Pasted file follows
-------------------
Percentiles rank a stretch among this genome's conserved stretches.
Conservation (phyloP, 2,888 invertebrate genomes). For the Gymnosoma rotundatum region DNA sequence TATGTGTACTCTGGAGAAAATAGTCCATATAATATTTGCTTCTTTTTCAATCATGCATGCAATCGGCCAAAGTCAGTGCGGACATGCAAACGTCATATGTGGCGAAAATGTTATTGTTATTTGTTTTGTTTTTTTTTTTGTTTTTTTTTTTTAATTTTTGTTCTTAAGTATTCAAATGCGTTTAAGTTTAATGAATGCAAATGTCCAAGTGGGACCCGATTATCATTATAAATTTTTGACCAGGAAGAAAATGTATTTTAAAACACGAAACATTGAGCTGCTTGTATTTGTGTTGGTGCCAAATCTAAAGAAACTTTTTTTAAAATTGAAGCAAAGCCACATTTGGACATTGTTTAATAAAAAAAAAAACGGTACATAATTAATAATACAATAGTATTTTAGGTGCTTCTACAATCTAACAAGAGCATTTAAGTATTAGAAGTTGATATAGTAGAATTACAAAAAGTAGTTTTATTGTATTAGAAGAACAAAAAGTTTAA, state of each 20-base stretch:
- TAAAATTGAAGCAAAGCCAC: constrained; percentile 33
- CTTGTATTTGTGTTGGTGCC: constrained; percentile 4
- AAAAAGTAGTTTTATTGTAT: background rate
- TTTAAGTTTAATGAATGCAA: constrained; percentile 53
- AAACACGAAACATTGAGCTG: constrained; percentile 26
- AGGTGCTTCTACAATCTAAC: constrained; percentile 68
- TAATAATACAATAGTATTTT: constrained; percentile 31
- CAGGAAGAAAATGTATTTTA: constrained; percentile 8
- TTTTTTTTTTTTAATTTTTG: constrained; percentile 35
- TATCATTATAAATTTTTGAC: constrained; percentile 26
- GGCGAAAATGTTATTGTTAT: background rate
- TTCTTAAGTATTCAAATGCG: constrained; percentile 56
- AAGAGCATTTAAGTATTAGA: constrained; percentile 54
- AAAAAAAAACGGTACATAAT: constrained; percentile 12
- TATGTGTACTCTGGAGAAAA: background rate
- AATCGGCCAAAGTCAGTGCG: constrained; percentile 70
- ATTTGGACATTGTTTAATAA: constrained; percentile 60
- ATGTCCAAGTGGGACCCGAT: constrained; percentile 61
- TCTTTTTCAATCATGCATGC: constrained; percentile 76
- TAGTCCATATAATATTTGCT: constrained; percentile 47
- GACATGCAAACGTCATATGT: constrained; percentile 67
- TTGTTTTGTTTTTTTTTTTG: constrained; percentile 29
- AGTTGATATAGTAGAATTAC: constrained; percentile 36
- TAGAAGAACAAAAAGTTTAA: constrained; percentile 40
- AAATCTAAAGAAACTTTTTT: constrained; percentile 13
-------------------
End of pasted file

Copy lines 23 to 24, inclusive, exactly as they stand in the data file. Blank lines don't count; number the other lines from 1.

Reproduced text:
- GACATGCAAACGTCATATGT: constrained; percentile 67
- TTGTTTTGTTTTTTTTTTTG: constrained; percentile 29